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Ohio Community Creates Christmas For Child With Brain Cancer

RACHEL MARTIN, HOST:

We want to go now to a community outside Cincinnati where they're celebrating Christmas a little bit earlier this year. It all started when 2-year-old Brody Allen was diagnosed with brain cancer and given just two months to live.

MCKENZIE ALLEN: It's unimaginable. I mean, we went into the hospital thinking that it was an inner ear infection and came out with the rarest type of brain cancer that there is.

MARTIN: That's Brody's sister, McKenzie Allen. She was in the room when the doctor delivered the news. She says the family immediately sprang into action trying to imagine how they could make the following weeks the best of his life. So where does Christmas in September come in? Well, Brody loves Christmas, especially the lights.

ALLEN: And he loved it so much that whenever he would get fussy, the only thing that could calm him down was to put him in the car and drive around the neighborhood and look at all of the Christmas lights.

MARTIN: So the Allens decided to put up some Christmas lights, but they didn't have enough. They turned to Facebook, and the responses poured in - donated lights, inflatable decorations, presents, even handwritten Christmas cards. Their neighbors joined in, and soon, the neighborhood was twinkling. McKenzie says she'd never seen her brother so happy.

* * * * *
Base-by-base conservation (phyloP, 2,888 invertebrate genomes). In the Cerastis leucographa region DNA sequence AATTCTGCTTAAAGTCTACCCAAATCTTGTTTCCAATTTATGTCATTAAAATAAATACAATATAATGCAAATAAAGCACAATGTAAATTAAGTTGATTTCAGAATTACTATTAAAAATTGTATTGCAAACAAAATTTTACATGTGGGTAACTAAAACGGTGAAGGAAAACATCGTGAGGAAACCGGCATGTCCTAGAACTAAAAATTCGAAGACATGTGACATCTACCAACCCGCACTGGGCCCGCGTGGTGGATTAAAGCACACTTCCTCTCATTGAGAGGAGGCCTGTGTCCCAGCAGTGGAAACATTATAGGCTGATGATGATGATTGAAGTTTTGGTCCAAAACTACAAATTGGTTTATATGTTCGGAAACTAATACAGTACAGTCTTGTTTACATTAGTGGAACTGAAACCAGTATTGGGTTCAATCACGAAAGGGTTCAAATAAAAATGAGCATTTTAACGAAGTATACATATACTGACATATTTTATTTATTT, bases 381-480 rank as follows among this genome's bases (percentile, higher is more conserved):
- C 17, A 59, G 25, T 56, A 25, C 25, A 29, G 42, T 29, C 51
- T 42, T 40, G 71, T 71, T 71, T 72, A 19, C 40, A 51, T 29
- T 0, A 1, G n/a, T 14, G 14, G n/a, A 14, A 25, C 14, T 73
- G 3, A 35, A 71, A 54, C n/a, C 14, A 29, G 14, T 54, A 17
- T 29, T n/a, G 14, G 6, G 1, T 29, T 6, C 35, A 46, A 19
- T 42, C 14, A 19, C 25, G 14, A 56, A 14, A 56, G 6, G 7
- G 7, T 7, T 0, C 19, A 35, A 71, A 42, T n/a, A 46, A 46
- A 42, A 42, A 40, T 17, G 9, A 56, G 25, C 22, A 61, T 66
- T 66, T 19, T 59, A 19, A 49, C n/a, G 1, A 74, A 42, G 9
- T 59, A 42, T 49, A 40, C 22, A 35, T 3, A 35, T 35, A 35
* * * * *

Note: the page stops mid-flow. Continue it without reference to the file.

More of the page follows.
ALLEN: He loves it, and he just lays in his little red wagon, and he looks up at the Christmas lights and it - you know, he's got this big smile on his face.

MARTIN: There's even going to be a parade - Brody's superhero Christmas parade.

ALLEN: That's all the community. That's all just random people that we don't know - and we're getting to know now, but we didn't know beforehand - that are just reaching out to show how much they love and care about Brody. It's amazing.

MARTIN: She says all of this has brought out the best in her little brother.

ALLEN: And that's who he is. Even in the worst of times where he's been feeling terrible he's still happy, and he'll still stick his tongue out at you and smile at you and blow you a kiss. And that's how I'm going to remember him.

(SOUNDBITE OF MUSIC) Transcript provided by NPR, Copyright NPR.